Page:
Big watches. Big mystery. A few years back, a 40mm diameter watch case size became the new normal. Back before Woodstock, a man’s dress watch was 32mm. Young’uns don’t know it wasn’t always like this. Or perhaps they think men were pygmies a generation or two back. The times, they changed. But why? . . .
First, I admit I’m one of those hidebound traditionalists who thinks 34mm is the right size. I’m old enough to have been born into this notion. People will call me an emaciated hipster, and there is truth in that. I do have smaller wrists. (I feel like “Oscar Klosoff, wrist size: 6.5” should be listed after my name in every article.) Hopefully, I won’t find out how much weight gain’s required to swell appreciably near a joint.
Anachronistic? Guilty as charged. I only like change when I find coins on the ground. For all the durability and legacy talk that comes from the mechanical watch proponents, watches a generation or so old are generally considered unwearable by modern enthusiasts. Can’t we just turn back time and keep things from changing? Apparently not.
Sylvester Stallone Made You Do It?
The conventional wisdom explaining big watches: the Sylvester Stallone Panerai myth (frequently promulgated by RF). Color me skeptical. Are there any other styles that have been affected by action stars that are now septuagenarians? Terminator Gargoyles sunglasses. Red headbands?
We’re to believe that just this one outlier trend stuck around for over two decades. I’m not buying it. What are the real reasons – or at least more plausible, possible reasons?
Obesity Crisis -> Big Watches
It’s a first world problem, but people are bigger nowadays. They’re more wider than they are taller. It doesn’t take an advanced study to know that fatter people equals wider wrists, and proportions need to be adjusted. Old Sly has beefy limbs from weight routines beyond 12 ounce curls.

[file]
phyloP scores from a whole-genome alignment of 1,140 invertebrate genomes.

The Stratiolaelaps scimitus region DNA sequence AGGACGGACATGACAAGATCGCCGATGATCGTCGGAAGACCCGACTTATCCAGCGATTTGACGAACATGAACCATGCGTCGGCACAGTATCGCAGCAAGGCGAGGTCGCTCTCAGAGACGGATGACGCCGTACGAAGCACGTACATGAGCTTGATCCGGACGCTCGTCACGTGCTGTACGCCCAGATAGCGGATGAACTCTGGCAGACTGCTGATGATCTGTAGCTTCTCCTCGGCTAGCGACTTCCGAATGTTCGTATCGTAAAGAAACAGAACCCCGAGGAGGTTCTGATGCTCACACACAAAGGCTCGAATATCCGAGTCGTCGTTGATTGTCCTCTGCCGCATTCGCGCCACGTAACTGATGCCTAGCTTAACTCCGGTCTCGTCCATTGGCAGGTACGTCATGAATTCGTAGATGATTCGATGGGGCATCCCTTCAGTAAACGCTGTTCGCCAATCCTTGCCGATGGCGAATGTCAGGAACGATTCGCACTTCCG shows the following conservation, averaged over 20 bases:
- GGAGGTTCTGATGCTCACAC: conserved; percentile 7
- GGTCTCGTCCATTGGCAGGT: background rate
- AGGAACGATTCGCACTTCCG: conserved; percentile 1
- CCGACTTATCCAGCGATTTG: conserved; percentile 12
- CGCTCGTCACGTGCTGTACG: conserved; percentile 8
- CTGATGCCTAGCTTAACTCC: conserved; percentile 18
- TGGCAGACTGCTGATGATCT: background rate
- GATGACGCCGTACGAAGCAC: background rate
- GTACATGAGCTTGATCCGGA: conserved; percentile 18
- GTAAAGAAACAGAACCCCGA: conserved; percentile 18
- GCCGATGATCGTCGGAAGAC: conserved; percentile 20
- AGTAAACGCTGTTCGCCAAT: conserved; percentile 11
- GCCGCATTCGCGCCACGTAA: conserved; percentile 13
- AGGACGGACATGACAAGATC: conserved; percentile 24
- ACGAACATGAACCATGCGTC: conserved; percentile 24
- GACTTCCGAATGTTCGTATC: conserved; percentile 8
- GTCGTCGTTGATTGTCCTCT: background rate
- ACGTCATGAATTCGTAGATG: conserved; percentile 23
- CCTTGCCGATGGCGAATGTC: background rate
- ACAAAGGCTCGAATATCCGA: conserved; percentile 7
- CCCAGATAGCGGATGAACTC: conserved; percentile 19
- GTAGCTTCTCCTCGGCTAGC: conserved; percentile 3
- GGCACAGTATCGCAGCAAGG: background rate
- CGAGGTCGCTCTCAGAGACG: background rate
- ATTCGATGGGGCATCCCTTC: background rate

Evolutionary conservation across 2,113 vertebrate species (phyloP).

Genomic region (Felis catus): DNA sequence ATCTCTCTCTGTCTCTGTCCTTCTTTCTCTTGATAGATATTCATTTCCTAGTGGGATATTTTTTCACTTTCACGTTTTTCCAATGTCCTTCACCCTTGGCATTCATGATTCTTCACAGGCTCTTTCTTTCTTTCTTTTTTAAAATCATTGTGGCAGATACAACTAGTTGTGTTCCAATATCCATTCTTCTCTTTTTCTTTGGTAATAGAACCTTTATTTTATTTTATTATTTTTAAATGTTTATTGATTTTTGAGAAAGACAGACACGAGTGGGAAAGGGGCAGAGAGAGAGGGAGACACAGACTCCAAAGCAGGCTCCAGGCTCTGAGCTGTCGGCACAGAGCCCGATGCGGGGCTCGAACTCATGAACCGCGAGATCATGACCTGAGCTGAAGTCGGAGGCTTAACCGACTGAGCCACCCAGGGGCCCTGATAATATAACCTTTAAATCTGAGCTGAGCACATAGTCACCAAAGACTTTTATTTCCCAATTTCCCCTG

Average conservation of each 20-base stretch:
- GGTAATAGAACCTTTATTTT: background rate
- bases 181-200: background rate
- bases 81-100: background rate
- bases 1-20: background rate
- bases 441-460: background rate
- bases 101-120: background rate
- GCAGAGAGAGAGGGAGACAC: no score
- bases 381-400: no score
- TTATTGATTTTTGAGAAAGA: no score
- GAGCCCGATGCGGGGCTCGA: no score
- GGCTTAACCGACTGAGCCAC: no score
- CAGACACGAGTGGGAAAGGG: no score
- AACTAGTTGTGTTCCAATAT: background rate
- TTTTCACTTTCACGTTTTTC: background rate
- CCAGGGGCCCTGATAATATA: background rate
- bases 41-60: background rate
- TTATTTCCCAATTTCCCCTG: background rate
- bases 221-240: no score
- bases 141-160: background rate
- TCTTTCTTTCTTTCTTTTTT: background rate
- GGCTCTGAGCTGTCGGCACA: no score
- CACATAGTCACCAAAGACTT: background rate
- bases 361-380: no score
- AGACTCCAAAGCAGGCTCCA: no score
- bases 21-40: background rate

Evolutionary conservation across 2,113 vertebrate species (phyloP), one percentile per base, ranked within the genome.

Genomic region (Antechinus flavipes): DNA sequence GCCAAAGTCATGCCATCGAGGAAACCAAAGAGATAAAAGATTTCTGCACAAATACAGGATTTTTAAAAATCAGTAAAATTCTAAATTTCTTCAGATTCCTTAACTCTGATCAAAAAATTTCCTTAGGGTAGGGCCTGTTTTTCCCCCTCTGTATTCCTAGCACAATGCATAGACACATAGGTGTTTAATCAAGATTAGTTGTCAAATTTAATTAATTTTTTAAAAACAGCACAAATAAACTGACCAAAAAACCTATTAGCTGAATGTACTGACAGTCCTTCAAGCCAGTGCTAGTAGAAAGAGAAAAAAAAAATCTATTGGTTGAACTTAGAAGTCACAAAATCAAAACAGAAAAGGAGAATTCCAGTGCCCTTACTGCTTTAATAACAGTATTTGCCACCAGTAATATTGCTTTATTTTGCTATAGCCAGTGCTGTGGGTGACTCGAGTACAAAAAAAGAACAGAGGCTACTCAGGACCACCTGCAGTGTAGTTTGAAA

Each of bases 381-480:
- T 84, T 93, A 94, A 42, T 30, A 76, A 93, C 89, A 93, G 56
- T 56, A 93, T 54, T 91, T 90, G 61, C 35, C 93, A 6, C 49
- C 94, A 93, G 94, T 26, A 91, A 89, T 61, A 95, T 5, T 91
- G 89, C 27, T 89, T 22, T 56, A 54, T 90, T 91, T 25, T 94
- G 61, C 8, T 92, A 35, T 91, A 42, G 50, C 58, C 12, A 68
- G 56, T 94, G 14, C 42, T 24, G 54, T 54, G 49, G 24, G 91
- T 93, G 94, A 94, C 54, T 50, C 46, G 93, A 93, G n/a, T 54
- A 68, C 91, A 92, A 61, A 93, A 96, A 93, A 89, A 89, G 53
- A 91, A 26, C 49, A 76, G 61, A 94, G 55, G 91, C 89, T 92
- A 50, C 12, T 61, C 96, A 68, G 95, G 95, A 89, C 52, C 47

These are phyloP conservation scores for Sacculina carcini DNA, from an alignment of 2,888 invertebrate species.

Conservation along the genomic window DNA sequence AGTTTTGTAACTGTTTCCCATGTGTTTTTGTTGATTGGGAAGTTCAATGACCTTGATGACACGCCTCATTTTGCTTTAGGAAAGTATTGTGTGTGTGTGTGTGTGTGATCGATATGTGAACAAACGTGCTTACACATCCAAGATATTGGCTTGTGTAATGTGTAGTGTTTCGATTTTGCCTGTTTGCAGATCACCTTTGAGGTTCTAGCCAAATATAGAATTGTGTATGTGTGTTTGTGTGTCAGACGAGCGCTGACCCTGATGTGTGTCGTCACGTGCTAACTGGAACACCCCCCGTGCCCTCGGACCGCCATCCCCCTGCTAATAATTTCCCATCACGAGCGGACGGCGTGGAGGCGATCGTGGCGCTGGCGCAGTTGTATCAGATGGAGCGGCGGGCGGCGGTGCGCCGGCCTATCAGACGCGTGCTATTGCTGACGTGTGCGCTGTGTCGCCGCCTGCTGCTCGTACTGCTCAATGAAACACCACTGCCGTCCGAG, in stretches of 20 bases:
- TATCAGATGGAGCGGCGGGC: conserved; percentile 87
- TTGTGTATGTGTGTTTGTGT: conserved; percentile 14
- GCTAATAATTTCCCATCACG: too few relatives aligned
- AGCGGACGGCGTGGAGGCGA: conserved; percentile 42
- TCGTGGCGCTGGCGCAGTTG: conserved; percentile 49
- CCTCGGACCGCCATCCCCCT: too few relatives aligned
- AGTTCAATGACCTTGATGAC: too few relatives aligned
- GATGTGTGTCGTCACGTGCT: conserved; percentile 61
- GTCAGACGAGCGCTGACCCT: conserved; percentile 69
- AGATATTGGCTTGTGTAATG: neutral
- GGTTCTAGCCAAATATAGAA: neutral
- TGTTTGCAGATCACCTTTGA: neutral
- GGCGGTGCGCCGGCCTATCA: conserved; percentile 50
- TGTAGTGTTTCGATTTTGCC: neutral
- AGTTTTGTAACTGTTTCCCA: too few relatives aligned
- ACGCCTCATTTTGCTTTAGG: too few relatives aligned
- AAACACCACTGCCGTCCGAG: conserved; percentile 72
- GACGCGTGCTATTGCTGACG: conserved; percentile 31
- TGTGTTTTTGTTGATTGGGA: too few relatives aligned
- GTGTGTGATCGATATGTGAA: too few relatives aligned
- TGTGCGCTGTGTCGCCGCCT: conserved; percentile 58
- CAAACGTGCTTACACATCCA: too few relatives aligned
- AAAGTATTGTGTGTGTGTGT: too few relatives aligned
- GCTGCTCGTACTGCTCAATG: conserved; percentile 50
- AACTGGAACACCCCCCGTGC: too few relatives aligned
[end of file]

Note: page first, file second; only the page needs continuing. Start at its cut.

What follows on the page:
But fat people have always existed, and no special accommodations were previously needed. Al Capone was stocky enough but sufficed with a Rolex Prince sized like a Cartier Tank. Watch collectors have long been old fat white guys (OFWG’s) as well. It’s not like other fashions are accommodating the plus sized, and scrawny people wear these 40mm+ watches too.
Staring at screens, wrecking our eyes
In a similar societal trend, our collective vision is probably deteriorating worse than past generations. (I mean eyesight, just to be clear.) We all stare at electronic screens at a near distance way too much and it is taking its toll. Is this trend born of corneal and macular degeneration?
Despite the O in FOWG being for old, I doubt it. Vision correction is better than ever as well. Besides, this is style, a game of the young. An old man will buy a car meant for a young man but not vice versa.
Masculinity Crisis -> Big Watches
Are we not men? Apologies to either female reader, but we’re generally talking men’s watches here. Women’s watches are less affected, which further discounts the age and obesity rationales. I’m not saying that women are getting older and fatter, but I’m not not saying it either.
I was going to make an argument about males feeling neutered by modern society and culture grasping at an exaggerated symbol of masculinity, as begat the lumbersexual trend a while back. Maybe I’m blaming the victim here.